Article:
Farrell had at best an indifferent Six Nations this year, whether at 10 or 12, and I would guess that a lot of people, especially perhaps here in Scotland, think Gatland shouldn’t pick him this time.
I would also guess that most Scots hope to see Finn Russell not only in the squad, but there as the Test match choice at 10. There’s good reason for this: the belief that, if South Africa are to be beaten at home, there will be a need for imagination and flair, the ability to do the unexpected, at fly-half. That’s certainly my opinion, and Russell is the best attacking fly-half in the Lions countries.
But here’s the rub. There has never been a successful Lions team that didn’t have a top class, utterly reliable goal-kicker. In South Africa in 1997 Ian McGeechan and Jim Telfer had a problem. Gregor Townsend was the best fly-half they had, but wasn’t a regular goal-kicker. Neil Jenkins was then the best goal-kicker in the world, but not in Townsend’s class as an attacking fly-half. So McGeechan took the risk of playing Jenkins out of position at full-back because he needed to have him as his kicker. It worked, and the Lions won the series.
Now Gatland has three likely fly-halves: Finn Russell, Johnny Sexton and Dan Biggar. Sexton and Biggar are excellent goal-kickers, both more reliable than Finn. So, if he is to play Finn, what must he do ? The answer is obvious. He must have Owen Farrell at 12. Farrell is at least as good a goal-kicker as either Sexton or Biggar, certainly better than Finn. So if you want to see Finn as the Lions Test match 10 you are going to have to set aside any dislike you have for Farrell and accept that he will be the best, indeed necessary, choice at 12. In short, it seems to me a case of “No Farrell, no Finn”.
Selection is the most important part of a coach’s duty, also the most difficult as a player’s strength have to be weighed against his weaknesses, and the needs of achieving a balance have to be judged. Which, in the context of this Lions series, brings one to the question of Stuart Hogg. Everyone – or, I suppose, almost everyone – recognises that he is a brilliant attacking player, a dazzling runner with also a mighty boot that frequently transforms the course of a game. But everyone – or again- almost everyone – knows that he has defensive weaknesses. He is not a secure tackler and he is not as safe under the high ball as are Liam Williams and Hugh Kennan, his two rivals for the No 15 jersey. If Fabien Galthie was invited to select a European XV, I suspect he would without hesitation name Hogg at 15. He can do things that no other full-back today is capable of. But Gatland has almost always been a conservative selector, averse to risk-taking.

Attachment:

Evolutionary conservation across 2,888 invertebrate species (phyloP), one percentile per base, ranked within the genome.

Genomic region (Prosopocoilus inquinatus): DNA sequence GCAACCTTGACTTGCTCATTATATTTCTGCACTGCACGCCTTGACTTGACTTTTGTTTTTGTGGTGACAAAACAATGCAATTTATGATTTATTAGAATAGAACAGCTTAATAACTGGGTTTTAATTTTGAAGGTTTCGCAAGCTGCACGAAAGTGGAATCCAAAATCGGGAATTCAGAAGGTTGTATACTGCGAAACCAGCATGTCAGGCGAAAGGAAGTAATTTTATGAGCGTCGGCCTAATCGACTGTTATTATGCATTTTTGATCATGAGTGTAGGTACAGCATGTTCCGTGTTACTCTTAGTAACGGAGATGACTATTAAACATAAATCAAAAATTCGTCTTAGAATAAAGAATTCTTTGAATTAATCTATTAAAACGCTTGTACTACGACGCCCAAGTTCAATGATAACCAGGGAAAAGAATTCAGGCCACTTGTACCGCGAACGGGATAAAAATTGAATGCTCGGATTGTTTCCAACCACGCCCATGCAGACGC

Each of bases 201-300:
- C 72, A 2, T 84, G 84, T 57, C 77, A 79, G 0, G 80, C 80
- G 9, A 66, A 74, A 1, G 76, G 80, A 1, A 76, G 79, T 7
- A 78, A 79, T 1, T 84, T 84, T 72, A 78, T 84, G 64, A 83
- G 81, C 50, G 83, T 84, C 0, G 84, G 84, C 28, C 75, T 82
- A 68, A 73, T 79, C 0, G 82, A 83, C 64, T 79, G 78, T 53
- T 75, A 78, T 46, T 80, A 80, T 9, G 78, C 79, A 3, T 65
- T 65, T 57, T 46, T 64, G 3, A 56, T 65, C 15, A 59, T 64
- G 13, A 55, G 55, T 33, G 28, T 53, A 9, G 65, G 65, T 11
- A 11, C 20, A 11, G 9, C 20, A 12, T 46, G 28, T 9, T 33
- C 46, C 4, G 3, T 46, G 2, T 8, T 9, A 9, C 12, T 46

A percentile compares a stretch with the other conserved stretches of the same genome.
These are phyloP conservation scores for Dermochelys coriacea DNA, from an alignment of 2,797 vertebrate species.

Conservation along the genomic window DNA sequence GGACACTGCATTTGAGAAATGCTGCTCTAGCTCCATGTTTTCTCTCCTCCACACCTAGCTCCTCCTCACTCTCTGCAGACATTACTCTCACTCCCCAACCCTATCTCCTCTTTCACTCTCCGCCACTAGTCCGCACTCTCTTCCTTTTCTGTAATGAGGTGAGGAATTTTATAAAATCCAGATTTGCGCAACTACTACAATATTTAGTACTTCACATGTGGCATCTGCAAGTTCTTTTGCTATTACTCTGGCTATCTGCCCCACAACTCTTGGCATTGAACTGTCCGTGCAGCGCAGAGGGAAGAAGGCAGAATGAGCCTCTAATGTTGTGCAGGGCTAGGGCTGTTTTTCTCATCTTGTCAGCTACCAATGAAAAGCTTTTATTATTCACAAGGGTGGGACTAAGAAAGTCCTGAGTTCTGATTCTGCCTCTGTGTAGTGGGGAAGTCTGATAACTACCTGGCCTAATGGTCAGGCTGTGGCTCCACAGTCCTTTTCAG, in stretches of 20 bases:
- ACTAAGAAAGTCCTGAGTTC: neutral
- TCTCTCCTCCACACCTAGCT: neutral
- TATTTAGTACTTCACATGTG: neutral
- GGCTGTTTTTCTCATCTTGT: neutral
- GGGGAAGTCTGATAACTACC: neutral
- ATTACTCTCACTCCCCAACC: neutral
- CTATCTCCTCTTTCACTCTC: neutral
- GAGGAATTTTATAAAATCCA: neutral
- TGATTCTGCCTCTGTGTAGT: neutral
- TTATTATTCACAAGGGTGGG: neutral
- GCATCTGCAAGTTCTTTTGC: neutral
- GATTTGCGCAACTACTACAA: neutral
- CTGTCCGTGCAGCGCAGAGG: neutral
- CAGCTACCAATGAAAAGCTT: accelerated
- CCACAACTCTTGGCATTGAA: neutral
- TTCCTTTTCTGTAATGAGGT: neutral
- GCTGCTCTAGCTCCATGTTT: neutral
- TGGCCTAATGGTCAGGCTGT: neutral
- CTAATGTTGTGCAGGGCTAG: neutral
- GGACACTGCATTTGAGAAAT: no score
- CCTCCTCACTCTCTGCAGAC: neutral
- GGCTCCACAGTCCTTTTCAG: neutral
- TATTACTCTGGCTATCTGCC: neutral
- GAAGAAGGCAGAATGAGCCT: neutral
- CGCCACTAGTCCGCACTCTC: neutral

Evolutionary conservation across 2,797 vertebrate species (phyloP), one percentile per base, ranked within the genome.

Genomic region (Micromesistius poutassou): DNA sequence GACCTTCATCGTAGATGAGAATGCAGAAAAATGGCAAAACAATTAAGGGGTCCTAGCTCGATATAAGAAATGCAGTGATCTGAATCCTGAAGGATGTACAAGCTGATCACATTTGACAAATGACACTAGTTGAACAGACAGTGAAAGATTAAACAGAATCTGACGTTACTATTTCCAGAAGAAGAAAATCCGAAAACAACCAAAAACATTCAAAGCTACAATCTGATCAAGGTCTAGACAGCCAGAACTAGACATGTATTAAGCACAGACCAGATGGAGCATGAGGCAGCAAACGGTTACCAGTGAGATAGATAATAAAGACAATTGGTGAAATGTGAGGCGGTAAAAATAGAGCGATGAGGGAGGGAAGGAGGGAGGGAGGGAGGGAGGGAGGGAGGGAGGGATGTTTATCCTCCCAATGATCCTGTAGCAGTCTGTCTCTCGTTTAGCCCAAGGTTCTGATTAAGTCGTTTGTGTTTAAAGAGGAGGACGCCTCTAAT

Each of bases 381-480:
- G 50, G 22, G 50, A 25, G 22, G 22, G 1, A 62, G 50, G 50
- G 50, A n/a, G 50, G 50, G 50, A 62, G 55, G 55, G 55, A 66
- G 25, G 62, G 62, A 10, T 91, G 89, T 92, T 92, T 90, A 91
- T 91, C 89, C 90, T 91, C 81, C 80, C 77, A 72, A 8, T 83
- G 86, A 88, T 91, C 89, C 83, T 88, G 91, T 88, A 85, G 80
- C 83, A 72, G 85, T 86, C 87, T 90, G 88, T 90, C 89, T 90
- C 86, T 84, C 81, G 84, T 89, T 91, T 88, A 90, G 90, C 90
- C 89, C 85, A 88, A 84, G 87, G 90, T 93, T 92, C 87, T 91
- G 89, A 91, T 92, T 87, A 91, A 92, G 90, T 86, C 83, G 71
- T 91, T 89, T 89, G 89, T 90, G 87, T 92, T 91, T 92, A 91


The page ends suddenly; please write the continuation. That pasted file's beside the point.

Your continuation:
In an interesting article in the Times this week, Stuart Barnes who, as a lover of adventurous rugby, has always been a warm admirer of Hogg, compared him, as others have, to Andy Irvine and recalled that in South Africa in 1974, the Lions had preferred the impregnable JPR Williams at full-back and played Irvine on the right wing. (And indeed Scotland at least once had Irvine at 14 with Bruce Hay at 15.) Given that South Africa kick a lot, one can understand that Gatland may have doubts about the wisdom of picking Hogg at full-back. On the other hand, they don’t always kick well, and nobody is more dangerous than Hogg if given the opportunity to counter-attack that an ill-judged or inaccurate kick offers.
Actually, the comparison with the 1974 Lions isn’t compelling, for JPR, Irvine’s rival then, was a very great player whereas Hogg’s rivals now are no more than very good ones. Hogg does things that no other northern hemisphere full-back is capable of and he inspires those around him to play better too. In any case there should always be style and swagger in a Lions Test team, and nobody rivals Hogg for these qualities. It would be a timid coach didn’t pick him as the Lions Test 15.
I would go further actually and suggest that he would be the best captain for the Lions. Others favour Alun Wyn Jones or Maro Itoje, but the former is not sure of his Test place and Itoje has not had the chance to prove himself as a captain. Hogg has, and Scotland’s revival since Gregor Townsend made him captain has owed much to his inspiring and intelligent leadership.